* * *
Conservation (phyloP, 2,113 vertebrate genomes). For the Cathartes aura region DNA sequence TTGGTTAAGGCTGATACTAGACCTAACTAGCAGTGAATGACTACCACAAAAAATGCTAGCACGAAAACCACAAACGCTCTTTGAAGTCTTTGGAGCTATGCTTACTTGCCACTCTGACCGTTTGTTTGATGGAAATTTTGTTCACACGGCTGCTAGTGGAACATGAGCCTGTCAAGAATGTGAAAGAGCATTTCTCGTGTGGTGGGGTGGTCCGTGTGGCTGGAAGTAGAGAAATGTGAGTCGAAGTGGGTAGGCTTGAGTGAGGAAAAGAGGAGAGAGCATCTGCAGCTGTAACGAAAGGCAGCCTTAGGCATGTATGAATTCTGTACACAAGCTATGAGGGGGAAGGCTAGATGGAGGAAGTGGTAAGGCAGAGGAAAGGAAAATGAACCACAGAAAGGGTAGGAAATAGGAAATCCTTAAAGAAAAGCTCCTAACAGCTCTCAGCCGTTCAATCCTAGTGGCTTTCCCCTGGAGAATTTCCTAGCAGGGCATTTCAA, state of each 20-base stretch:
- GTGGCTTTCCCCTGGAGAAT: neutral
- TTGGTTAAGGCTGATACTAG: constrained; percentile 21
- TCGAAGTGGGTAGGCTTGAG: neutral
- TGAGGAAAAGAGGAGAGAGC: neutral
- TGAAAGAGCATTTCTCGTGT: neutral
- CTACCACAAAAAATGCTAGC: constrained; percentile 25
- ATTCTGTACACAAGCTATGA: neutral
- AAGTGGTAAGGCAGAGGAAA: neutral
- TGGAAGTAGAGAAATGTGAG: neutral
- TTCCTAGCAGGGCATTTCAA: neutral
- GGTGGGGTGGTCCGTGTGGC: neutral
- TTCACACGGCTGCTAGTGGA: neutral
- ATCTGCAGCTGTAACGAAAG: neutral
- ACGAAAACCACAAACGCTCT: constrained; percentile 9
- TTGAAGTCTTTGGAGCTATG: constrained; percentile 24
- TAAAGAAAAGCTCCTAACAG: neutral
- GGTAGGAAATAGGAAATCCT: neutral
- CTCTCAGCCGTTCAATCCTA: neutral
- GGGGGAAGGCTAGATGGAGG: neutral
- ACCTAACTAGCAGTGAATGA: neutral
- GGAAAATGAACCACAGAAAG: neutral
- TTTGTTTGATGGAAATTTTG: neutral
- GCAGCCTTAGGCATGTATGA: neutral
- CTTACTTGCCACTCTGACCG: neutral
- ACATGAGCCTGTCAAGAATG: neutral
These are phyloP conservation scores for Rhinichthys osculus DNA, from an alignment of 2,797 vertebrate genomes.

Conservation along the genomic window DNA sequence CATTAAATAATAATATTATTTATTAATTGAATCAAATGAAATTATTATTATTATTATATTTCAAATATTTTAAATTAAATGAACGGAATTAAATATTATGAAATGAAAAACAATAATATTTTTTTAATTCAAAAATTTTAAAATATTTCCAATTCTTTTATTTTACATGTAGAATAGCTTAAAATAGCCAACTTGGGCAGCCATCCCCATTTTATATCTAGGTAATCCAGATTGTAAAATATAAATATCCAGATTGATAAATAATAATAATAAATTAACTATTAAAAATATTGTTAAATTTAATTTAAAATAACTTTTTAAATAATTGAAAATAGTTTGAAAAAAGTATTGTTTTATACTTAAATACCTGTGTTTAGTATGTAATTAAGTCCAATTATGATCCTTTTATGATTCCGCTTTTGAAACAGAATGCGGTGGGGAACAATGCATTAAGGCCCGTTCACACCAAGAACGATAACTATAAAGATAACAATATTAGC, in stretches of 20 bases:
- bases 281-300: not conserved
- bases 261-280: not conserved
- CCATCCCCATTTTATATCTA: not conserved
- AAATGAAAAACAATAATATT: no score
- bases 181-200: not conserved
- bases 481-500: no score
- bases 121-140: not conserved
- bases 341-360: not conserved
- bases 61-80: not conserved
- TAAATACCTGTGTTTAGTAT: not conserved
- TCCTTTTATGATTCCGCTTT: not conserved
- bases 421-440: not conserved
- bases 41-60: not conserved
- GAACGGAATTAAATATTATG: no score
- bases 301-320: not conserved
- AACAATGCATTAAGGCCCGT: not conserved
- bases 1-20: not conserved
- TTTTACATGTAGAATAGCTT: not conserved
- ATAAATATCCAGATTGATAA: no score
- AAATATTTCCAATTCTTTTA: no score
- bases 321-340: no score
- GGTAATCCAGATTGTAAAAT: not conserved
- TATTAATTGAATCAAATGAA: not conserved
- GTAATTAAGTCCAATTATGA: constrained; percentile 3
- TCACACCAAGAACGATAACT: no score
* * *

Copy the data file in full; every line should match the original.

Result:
Conservation (phyloP, 2,113 vertebrate genomes). For the Cathartes aura region DNA sequence TTGGTTAAGGCTGATACTAGACCTAACTAGCAGTGAATGACTACCACAAAAAATGCTAGCACGAAAACCACAAACGCTCTTTGAAGTCTTTGGAGCTATGCTTACTTGCCACTCTGACCGTTTGTTTGATGGAAATTTTGTTCACACGGCTGCTAGTGGAACATGAGCCTGTCAAGAATGTGAAAGAGCATTTCTCGTGTGGTGGGGTGGTCCGTGTGGCTGGAAGTAGAGAAATGTGAGTCGAAGTGGGTAGGCTTGAGTGAGGAAAAGAGGAGAGAGCATCTGCAGCTGTAACGAAAGGCAGCCTTAGGCATGTATGAATTCTGTACACAAGCTATGAGGGGGAAGGCTAGATGGAGGAAGTGGTAAGGCAGAGGAAAGGAAAATGAACCACAGAAAGGGTAGGAAATAGGAAATCCTTAAAGAAAAGCTCCTAACAGCTCTCAGCCGTTCAATCCTAGTGGCTTTCCCCTGGAGAATTTCCTAGCAGGGCATTTCAA, state of each 20-base stretch:
- GTGGCTTTCCCCTGGAGAAT: neutral
- TTGGTTAAGGCTGATACTAG: constrained; percentile 21
- TCGAAGTGGGTAGGCTTGAG: neutral
- TGAGGAAAAGAGGAGAGAGC: neutral
- TGAAAGAGCATTTCTCGTGT: neutral
- CTACCACAAAAAATGCTAGC: constrained; percentile 25
- ATTCTGTACACAAGCTATGA: neutral
- AAGTGGTAAGGCAGAGGAAA: neutral
- TGGAAGTAGAGAAATGTGAG: neutral
- TTCCTAGCAGGGCATTTCAA: neutral
- GGTGGGGTGGTCCGTGTGGC: neutral
- TTCACACGGCTGCTAGTGGA: neutral
- ATCTGCAGCTGTAACGAAAG: neutral
- ACGAAAACCACAAACGCTCT: constrained; percentile 9
- TTGAAGTCTTTGGAGCTATG: constrained; percentile 24
- TAAAGAAAAGCTCCTAACAG: neutral
- GGTAGGAAATAGGAAATCCT: neutral
- CTCTCAGCCGTTCAATCCTA: neutral
- GGGGGAAGGCTAGATGGAGG: neutral
- ACCTAACTAGCAGTGAATGA: neutral
- GGAAAATGAACCACAGAAAG: neutral
- TTTGTTTGATGGAAATTTTG: neutral
- GCAGCCTTAGGCATGTATGA: neutral
- CTTACTTGCCACTCTGACCG: neutral
- ACATGAGCCTGTCAAGAATG: neutral
These are phyloP conservation scores for Rhinichthys osculus DNA, from an alignment of 2,797 vertebrate genomes.

Conservation along the genomic window DNA sequence CATTAAATAATAATATTATTTATTAATTGAATCAAATGAAATTATTATTATTATTATATTTCAAATATTTTAAATTAAATGAACGGAATTAAATATTATGAAATGAAAAACAATAATATTTTTTTAATTCAAAAATTTTAAAATATTTCCAATTCTTTTATTTTACATGTAGAATAGCTTAAAATAGCCAACTTGGGCAGCCATCCCCATTTTATATCTAGGTAATCCAGATTGTAAAATATAAATATCCAGATTGATAAATAATAATAATAAATTAACTATTAAAAATATTGTTAAATTTAATTTAAAATAACTTTTTAAATAATTGAAAATAGTTTGAAAAAAGTATTGTTTTATACTTAAATACCTGTGTTTAGTATGTAATTAAGTCCAATTATGATCCTTTTATGATTCCGCTTTTGAAACAGAATGCGGTGGGGAACAATGCATTAAGGCCCGTTCACACCAAGAACGATAACTATAAAGATAACAATATTAGC, in stretches of 20 bases:
- bases 281-300: not conserved
- bases 261-280: not conserved
- CCATCCCCATTTTATATCTA: not conserved
- AAATGAAAAACAATAATATT: no score
- bases 181-200: not conserved
- bases 481-500: no score
- bases 121-140: not conserved
- bases 341-360: not conserved
- bases 61-80: not conserved
- TAAATACCTGTGTTTAGTAT: not conserved
- TCCTTTTATGATTCCGCTTT: not conserved
- bases 421-440: not conserved
- bases 41-60: not conserved
- GAACGGAATTAAATATTATG: no score
- bases 301-320: not conserved
- AACAATGCATTAAGGCCCGT: not conserved
- bases 1-20: not conserved
- TTTTACATGTAGAATAGCTT: not conserved
- ATAAATATCCAGATTGATAA: no score
- AAATATTTCCAATTCTTTTA: no score
- bases 321-340: no score
- GGTAATCCAGATTGTAAAAT: not conserved
- TATTAATTGAATCAAATGAA: not conserved
- GTAATTAAGTCCAATTATGA: constrained; percentile 3
- TCACACCAAGAACGATAACT: no score